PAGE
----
Reviews of the Week, with Lauren Oliver, Kristin Cashore, Ken Burns, and More!

Every weekday, we feature a different review on Booklist Online that highlights starred reviews, high-demand titles, and / or titles especially relevant to our current issue’s spotlight. We’ve collected the reviews from August 21 through August 25 so that you can revisit the week’s best books.

 

Monday, August 21

Ringer, by Lauren Oliver

Lyra’s and Gemma’s parallel stories conclude in this thoughtful, thrilling sequel to Replica (2016), Oliver’s near-future drama about human clones and corporate greed. Three weeks after escaping Haven, Lyra and Caelum are ostensibly safe, living in a Tennessee trailer park with Lyra’s biological father. While Lyra’s had trouble adjusting to Outside and the idea of being human, Caelum seems unable to adapt. The only thing keeping him going is Lyra, and she’s dying.

 

 

 

 

Tuesday, August 22

Jane, Unlimited, by Kristin Cashore

When Jane receives an invitation to attend a gala at the island mansion Tu Reviens, she accepts—not because she wants to go, but because her adored (and recently deceased) Aunt Magnolia made her promise to visit Tu Reviens if she ever got the chance. Bizarre personages and events fill the palatial home, including art theft, kidnapping, a secret organization, flirtations, and seemingly impossible twists of fate, all of which the impetuous Jane faces with a devoted basset hound sidekick.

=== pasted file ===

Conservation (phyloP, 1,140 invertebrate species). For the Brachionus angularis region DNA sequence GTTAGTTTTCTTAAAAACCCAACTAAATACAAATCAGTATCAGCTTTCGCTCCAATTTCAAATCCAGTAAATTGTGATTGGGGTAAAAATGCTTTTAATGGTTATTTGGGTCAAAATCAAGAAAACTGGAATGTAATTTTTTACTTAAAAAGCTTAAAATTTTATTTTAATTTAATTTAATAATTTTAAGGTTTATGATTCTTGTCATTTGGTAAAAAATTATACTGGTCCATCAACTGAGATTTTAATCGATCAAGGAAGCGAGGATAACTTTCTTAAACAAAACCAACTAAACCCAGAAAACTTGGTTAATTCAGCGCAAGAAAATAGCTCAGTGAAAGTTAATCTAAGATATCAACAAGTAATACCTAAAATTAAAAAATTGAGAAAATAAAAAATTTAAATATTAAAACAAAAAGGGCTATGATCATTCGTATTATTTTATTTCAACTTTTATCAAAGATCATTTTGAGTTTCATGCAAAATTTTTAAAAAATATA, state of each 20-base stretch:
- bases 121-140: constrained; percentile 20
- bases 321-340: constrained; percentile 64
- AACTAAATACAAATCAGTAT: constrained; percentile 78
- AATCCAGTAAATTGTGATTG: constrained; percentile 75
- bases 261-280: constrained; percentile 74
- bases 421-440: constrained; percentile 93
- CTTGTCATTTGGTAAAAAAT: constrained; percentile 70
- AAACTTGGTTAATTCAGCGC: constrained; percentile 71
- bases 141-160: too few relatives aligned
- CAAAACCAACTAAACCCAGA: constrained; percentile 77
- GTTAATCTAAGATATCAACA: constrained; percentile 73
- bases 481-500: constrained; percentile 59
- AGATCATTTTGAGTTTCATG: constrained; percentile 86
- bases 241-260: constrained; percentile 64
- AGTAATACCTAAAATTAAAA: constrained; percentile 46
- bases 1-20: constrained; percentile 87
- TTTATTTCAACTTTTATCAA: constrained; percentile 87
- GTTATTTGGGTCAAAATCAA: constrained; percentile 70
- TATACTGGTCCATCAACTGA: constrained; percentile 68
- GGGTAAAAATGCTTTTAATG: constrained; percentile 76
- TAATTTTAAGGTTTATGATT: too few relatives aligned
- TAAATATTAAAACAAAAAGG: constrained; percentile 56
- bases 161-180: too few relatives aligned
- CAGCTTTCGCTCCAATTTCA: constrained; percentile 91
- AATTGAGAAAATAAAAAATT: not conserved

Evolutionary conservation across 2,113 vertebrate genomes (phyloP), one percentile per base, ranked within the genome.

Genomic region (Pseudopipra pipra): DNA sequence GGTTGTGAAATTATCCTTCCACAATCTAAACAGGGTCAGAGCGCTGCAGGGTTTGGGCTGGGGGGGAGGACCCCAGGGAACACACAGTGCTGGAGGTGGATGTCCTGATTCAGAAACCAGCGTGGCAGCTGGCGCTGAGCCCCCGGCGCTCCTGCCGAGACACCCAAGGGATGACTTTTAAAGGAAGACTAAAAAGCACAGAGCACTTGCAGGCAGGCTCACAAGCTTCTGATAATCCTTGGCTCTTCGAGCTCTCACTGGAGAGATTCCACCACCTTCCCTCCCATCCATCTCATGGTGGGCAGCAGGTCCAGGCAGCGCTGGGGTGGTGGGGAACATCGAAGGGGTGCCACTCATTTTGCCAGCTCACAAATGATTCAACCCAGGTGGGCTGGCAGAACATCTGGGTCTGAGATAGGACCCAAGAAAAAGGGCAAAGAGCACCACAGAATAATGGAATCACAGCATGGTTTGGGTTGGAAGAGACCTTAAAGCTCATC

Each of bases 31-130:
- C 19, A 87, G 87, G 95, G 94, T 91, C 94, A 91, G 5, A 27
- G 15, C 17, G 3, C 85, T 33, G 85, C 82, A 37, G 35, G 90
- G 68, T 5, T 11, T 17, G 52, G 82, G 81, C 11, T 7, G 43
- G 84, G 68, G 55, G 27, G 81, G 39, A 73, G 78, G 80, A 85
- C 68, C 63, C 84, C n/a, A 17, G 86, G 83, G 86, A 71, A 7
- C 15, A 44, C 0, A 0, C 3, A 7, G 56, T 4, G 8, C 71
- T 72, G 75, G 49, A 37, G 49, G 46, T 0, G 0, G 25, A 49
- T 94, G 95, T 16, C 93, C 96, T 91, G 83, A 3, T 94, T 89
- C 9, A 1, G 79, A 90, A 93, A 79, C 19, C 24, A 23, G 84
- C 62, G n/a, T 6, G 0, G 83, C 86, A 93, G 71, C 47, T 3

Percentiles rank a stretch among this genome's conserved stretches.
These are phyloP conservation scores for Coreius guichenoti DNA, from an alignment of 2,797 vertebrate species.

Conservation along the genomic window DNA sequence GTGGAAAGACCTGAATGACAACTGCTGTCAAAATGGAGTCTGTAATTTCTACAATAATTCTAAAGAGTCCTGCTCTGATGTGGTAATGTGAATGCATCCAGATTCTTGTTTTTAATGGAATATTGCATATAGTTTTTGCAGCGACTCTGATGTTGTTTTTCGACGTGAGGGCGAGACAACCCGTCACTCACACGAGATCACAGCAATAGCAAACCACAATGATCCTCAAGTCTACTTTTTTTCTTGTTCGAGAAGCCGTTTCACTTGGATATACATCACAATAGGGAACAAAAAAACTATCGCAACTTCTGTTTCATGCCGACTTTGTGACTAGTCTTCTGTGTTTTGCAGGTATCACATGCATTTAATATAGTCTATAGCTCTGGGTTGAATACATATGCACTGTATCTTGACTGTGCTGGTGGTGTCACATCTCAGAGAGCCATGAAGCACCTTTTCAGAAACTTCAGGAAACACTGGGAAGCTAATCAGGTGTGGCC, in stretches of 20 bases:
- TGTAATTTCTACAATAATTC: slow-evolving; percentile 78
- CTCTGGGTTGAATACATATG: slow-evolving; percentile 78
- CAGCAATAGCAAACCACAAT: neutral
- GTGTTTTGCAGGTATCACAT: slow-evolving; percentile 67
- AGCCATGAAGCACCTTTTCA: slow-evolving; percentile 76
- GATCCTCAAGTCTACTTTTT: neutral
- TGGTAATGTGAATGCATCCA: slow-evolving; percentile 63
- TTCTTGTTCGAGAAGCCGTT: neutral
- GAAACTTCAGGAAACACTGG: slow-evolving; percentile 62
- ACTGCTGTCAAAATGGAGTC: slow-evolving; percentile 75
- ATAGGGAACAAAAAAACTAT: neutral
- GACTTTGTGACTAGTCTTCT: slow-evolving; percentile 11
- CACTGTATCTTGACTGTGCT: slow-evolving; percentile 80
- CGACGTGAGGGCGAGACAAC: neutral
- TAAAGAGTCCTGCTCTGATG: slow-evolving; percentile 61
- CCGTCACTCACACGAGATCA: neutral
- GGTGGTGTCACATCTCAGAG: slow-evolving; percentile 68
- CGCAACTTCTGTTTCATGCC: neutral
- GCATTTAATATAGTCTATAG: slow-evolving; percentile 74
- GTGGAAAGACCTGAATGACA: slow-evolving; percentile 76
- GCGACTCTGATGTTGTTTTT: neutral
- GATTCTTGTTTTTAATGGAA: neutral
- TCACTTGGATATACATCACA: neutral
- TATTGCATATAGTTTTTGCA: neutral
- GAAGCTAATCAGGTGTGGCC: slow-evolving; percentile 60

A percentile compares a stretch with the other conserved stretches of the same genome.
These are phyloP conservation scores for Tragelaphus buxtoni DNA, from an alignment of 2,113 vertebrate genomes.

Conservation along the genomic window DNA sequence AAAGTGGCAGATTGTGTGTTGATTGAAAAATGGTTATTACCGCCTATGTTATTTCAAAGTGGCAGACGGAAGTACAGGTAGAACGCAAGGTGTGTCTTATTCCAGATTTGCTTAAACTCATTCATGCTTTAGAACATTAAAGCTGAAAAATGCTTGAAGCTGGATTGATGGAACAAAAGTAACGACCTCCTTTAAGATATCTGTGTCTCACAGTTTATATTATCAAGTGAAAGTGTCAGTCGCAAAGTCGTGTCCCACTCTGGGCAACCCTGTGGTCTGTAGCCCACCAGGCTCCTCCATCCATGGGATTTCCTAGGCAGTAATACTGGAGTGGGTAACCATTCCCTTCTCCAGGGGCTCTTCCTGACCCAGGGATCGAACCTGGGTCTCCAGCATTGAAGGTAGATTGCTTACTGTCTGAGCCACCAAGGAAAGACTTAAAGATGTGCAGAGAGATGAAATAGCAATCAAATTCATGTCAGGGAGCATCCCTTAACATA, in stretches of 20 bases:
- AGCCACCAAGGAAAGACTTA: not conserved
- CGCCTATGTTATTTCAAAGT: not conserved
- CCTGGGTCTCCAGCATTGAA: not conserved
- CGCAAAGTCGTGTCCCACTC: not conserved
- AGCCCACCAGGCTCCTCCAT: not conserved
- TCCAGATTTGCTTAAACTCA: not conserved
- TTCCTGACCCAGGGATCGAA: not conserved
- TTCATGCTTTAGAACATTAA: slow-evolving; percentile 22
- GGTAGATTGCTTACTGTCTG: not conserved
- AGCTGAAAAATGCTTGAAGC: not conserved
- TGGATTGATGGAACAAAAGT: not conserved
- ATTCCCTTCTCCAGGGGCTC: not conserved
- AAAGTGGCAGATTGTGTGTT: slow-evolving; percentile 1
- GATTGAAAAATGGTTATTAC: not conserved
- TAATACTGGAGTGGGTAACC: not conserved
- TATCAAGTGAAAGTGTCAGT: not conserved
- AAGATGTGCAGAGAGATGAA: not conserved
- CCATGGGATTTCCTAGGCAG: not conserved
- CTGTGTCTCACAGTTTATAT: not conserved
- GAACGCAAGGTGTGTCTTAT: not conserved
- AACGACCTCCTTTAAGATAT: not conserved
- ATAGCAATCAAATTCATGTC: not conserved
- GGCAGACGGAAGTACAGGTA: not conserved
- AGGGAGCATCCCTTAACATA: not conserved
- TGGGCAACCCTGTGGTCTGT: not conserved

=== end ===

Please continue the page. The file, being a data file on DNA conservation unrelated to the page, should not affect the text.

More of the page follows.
Wednesday, August 23

 The Book of Swords, by Gardner Dozois

Winner of 15 Hugo Awards, Gardner Dozois commissioned these original stories from the best writers of modern sword and sorcery, including one by George R. R. Martin set in the Westeros of his Game of Thrones novels. As you would expect from this editor, each story is different, each a gem. A fabulous sampler of writers who know the long and short of epic fantasy.

 

 

 

 

Thursday, August 24

 Forest of a Thousand Lanterns, by Julie C. Dao

How far would you go to fulfill your destiny? That is the question that plagues 18-year-old Xifeng. While years of manual labor and near starvation in her poor village have convinced her of her own insignificance, part of Xifeng clings desperately to the darkly magical card readings that link Xifeng’s extraordinary beauty to a great and majestic destiny, but one she can achieve only if she embraces the evil blood magic that lives within her.

 

Friday, August 25

 The Vietnam War: An Intimate History, by Geoffrey C. Ward and Ken Burns

In their new “intimate” yet capacious history, the award-winning, audience-enthralling duo of historian and screenwriter Ward and documentarian extraordinaire Burns investigate the complex, divisive, and tragic Vietnam War from a unique plurality of perspectives. With reflections by prominent journalists and writers, including Philip Caputo and Viet Thanh Nguyen, this is a vivid, affecting, definitive, and essential illustrated history.

 

Comments

comments

Post a Comment